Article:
Finding the right art gifts for contemporary art lovers in your life is rarely straightforward. But on the Wallpaper* arts desk, we’ve thought outside the best art gift ideas box with those suitable for every budget, mood, and niche – even those prone to a spot of self-gifting.
From collectible art to luxury art accessories, explore our guide to the best art gifts you had no idea you needed, until now.
1. Martha Freud's tongue-in-cheek ceramic collections
British ceramic artist (opens in new tab) Martha Freud offers a bold fusion of wit, cultural critique, and tongue-in-cheek wordplay in her debut capsule collections – comprising porcelain tableware and candles – available to purchase via her website. If you’re looking for an art gift that balances profanity, profundity, and poetry, look no further. From slogans like ‘I run a tight shipwreck’ and ‘Well, Well, Well, If It Isn’t The Consequences Of My Own Actions’ to ‘For fuck’s sake’– Freud doesn’t mince her words, and we’re very into it.
marthafreud.com (opens in new tab)
2. Pablo Bronstein creates architectural box for X Muse vodka
For the first in its limited-edition ‘Reveal Series’, vodka brand X Muse has commissioned UK-based, Argentine artist Pablo Bronstein to create a gift box ahead of the festive season. Bronstein, known for masterfully-rendered illustrations rooted in 18th-century aesthetics, futurist fantasies; utopian and dystopian architecture and industry, has turned the X Muse box into a folly, accented by amethyst-coloured architectural ornamentation, a nod to the involvement of amethysts in the vodka’s creation process.
£55 each, xmusevodka.com (opens in new tab)
3. Faunacrystopolis Monkey Candlestick by Baccarat and Jaime Hayon
One thing we learnt this year is that Baccarat and the fantastical universe of Jaime Hayon are quite the pairing. Within their Faunacrystopolis collection, we’re particularly smitten with the Monkey Candlestick, and Hayon’s reinterpretation of the brand’s Harcourt decanter into a fantastical bird sculpture - an art gift that hits the sweet spot between whimsy and refinement.
$480 each, uk.baccarat.com
4. M+ x Yayoi Kusama phone cases
We can never get enough of Yayoi Kusama’s art, and now we have the opportunity to carry it with us at all times. To coincide with the artist’s major new retrospective exhibition, Kusama and M+ Museum in Hong Kong have teamed up to create a range of dynamic phone cases (for iPhone and Samsung models) in collaboration with Casetify, available on the M+ online shop as the physical M+ store. They're perfect art gifts for the Kusama-obsessed (which, let's be honest, is most of us).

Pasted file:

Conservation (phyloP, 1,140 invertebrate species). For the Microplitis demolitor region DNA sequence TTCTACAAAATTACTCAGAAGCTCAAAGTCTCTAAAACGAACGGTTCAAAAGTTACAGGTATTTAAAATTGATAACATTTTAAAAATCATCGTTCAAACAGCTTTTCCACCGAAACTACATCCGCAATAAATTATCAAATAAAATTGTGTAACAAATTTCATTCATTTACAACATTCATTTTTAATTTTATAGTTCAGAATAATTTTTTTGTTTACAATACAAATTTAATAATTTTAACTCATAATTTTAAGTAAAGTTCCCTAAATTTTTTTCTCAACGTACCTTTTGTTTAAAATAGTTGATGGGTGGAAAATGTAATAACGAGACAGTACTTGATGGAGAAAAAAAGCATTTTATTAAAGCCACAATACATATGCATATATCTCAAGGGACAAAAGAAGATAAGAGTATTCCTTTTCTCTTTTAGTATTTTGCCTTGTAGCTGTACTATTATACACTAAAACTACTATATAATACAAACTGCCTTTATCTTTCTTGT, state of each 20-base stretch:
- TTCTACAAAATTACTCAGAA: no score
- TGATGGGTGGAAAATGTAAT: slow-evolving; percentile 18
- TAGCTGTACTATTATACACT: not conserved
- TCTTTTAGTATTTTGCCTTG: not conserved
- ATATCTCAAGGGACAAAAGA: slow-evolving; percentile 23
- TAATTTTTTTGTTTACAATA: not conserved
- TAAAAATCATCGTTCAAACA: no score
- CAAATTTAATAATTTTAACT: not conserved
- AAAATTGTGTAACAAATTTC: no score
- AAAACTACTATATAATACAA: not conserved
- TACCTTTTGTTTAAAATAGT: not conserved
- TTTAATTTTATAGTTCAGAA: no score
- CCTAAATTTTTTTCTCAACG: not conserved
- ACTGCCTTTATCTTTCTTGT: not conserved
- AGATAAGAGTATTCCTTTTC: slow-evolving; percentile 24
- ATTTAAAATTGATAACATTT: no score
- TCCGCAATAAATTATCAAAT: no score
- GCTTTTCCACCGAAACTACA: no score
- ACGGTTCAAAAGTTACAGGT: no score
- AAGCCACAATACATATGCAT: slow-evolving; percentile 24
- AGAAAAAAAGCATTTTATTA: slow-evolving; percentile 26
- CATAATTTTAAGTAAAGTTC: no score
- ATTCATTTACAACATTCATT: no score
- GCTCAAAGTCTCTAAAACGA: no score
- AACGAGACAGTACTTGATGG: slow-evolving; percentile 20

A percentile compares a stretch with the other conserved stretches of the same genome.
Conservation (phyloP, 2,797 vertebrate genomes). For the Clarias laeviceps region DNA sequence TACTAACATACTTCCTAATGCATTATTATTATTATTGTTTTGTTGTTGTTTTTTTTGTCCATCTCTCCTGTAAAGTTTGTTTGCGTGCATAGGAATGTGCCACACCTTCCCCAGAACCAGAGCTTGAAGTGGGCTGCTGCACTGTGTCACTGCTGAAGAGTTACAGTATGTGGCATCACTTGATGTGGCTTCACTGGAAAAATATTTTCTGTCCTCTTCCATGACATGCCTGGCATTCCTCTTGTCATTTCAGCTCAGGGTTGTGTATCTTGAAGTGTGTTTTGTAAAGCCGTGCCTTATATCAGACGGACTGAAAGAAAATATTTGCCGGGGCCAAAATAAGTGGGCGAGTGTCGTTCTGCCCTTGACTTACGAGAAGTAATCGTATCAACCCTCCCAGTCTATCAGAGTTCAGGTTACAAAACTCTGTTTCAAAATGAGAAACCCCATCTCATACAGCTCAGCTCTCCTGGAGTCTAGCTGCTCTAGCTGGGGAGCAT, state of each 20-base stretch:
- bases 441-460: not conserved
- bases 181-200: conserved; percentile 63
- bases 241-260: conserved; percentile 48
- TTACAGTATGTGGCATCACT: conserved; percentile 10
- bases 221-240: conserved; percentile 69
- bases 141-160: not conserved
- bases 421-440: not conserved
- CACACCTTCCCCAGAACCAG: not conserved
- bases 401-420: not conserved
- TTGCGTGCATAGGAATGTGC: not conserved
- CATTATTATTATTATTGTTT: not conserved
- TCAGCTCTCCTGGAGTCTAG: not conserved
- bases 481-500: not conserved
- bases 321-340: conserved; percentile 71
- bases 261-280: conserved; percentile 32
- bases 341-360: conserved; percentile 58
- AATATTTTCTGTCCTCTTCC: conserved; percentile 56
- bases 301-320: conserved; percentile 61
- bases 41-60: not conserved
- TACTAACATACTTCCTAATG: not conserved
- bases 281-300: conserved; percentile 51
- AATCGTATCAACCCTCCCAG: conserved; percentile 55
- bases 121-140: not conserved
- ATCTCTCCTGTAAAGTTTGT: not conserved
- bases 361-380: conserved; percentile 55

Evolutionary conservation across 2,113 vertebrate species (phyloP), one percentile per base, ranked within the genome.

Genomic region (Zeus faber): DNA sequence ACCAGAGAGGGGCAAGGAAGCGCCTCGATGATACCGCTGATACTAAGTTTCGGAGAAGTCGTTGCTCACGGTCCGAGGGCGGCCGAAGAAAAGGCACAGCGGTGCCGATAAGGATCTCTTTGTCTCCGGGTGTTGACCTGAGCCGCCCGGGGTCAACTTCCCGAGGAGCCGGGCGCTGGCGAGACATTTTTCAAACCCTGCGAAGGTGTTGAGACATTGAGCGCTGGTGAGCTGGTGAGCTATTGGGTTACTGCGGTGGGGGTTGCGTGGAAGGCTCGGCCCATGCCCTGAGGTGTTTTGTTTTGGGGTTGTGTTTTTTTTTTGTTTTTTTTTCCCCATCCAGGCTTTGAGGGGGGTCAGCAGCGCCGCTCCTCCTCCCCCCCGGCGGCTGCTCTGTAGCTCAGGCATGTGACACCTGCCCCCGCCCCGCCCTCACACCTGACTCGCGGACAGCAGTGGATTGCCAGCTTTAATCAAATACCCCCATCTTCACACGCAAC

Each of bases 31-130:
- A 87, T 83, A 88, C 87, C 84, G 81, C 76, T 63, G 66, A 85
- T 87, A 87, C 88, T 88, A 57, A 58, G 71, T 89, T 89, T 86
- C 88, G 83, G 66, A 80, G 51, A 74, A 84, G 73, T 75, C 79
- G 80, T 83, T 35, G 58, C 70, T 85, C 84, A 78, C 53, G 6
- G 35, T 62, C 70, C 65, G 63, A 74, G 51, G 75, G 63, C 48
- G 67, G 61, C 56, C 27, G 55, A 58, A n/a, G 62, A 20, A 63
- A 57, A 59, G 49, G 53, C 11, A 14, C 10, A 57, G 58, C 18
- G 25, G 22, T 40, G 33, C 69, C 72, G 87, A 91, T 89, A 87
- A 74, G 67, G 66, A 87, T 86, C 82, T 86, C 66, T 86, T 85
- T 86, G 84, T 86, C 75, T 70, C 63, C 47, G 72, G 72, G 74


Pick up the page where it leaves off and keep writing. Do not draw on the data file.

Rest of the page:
shop.mplus.org.hk (opens in new tab)
5. Ed Ruscha's cashmere-blend to support (RED)
Acclaimed American artist Ed Ruscha and Gagosian gallery have once again teamed up to support (RED), the organisation created by U2 frontman Bono and activist Bobby Shriver in 2006 to help end AIDS. Building on the success of the charity silk edition last year, this new cashmere-blend scarf sees Ruscha’s iconic text-based work, Science Is Truth Found Out (1986) set against a scene of silhouetted trees in a field of glowing red. Produced in a limited edition of 500, each is signed and numbered and available for $1,200 each. Now on presale, this art gift for good sees 100% of sales go to (RED), with the Bill & Melinda Gates Foundation matching every dollar raised for the Global Fund.
gagosianshop.com (opens in new tab)
6. Herman Miller prints offer a dose of design nostalgia
For decades, furniture brand Herman Miller has cemented itself as an industry leader, with universally recognised pieces including the Eames Lounge Chair and Ottoman. Lesser known, but no less iconic, are its graphics and advertisements, serving as brand nostalgia for design lovers around the world. For the first time, Herman Miller has launched a 15-print collection of archival posters by designers and illustrators, which make for ideal art gifts. Featured creatives include George Nelson & Associates, Armin Hofmann, Phillip Mitchell, Steve Frykholm, Irving Harper, and Linda Powell.
hermanmiller.com (opens in new tab)